Friday, May 11, 2007

Ground Zero In California

Reuters reports from California. "Twice a day, would-be real estate moguls gather on the local courthouse steps for the latest can't-miss opportunity in California's land rush: the foreclosure auction. Veterans and 'newbies' crowd around auctioneer Gary Oberdalhoff as he lists a property whose owners couldn't pay the mortgage, one of thousands to go on the block in this sprawling, arid region 50 miles east of Los Angeles."

"'Do I have any opening bids?' Oberdalhoff asks. Several step forward to show him cashier's checks worth hundreds of thousands of dollars, and the bidding begins. It might be a scene straight out of the Great Depression, if you ignore the Bluetooth wireless headsets."

"As the nation's real-estate boom curdles, speculators who a year ago might have camped out in front of new housing developments are now hoping to find a bargain among the thousands of houses emptied by foreclosure. But veterans say true bargains are becoming harder to find as the number of homes on the auction block swells."

"Many of these new homeowners couldn't afford their mortgages, or fell behind when their adjustable monthly payments shot up. Two years ago, they might have been able to sell the house for a healthy profit. But that's not an option now that prices have stopped rising."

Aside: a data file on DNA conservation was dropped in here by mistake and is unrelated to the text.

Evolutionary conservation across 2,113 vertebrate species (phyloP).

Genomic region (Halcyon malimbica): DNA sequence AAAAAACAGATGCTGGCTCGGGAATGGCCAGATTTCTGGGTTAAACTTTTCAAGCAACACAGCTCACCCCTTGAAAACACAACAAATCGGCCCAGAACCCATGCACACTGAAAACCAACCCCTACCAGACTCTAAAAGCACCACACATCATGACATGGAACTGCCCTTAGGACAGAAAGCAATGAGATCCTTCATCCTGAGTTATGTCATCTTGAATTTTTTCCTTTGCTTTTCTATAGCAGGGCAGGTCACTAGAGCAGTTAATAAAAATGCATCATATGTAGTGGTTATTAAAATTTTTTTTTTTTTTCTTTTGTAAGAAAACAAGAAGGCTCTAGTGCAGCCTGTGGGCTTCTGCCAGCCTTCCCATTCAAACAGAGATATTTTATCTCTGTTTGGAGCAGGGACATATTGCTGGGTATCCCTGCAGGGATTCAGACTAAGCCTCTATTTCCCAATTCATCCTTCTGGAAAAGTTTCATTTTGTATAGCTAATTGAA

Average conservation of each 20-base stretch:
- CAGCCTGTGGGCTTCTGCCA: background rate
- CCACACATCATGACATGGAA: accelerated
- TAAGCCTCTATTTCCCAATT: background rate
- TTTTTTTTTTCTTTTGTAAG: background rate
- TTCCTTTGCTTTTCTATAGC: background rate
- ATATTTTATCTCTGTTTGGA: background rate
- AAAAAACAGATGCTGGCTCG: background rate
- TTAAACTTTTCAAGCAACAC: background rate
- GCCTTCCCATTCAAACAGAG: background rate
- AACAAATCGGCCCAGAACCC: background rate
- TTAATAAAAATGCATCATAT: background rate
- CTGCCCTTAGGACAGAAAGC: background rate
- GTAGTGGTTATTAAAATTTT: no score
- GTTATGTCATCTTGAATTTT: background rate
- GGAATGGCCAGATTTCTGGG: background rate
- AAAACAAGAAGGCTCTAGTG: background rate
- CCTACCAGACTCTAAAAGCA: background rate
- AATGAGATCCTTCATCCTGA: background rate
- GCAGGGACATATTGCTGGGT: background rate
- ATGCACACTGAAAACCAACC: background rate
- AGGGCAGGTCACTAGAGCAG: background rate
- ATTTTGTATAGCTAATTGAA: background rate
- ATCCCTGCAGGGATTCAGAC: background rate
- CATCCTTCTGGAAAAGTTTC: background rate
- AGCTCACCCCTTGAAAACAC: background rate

"After three months of missed payments, homeowners receive a default notice. Three months after that, the bank can repossess the house and auction it off to pay off the loan. Foreclosure and default filings in the region quadrupled from February 2006 to February 2007, according to research firm First American LoanPerformance."

"During the first three months of the year, 1 in 68 houses in the Inland Empire was in default or foreclosure, a rate surpassed only by Detroit and Las Vegas, according to RealtyTrac."

"'This is ground zero; this is where it's all happening,' says Juan Cruz. Cruz has his eye on a four-bedroom house in nearby Corona offered at $131,000. That figure represents the unpaid balance on the previous homeowner's foreclosed mortgage. Like the other bidders, Cruz has never seen the inside."

"When the bidding starts, Cruz has plenty of competition. The speculators bid steadily in hundred-dollar increments with cell phones pressed to their ears, keeping their bosses up to date on the action. Twenty minutes later the house is sold to a heavyset man for $286,000."

"That's less than it would have fetched last year. But veteran home buyers have grown more cautious as the market has cooled."

"More houses are on the market now than at any time in the past eight years, according to the Multi-Region Multiple Listing Service database. At the current pace it would take more than 13 months to sell them all, compared with 7 months at this time last year."

"Bargains are scarce on the auction block these days. Houses purchased in the last two years are often saddled with steep mortgages that can exceed the house's market value. Sales are down from last year and prices have risen less than 1 percent, according to DataQuick."

"'Now your house has to be underpriced and spectacular to sell,' says foreclosure investor David Schultheiss."


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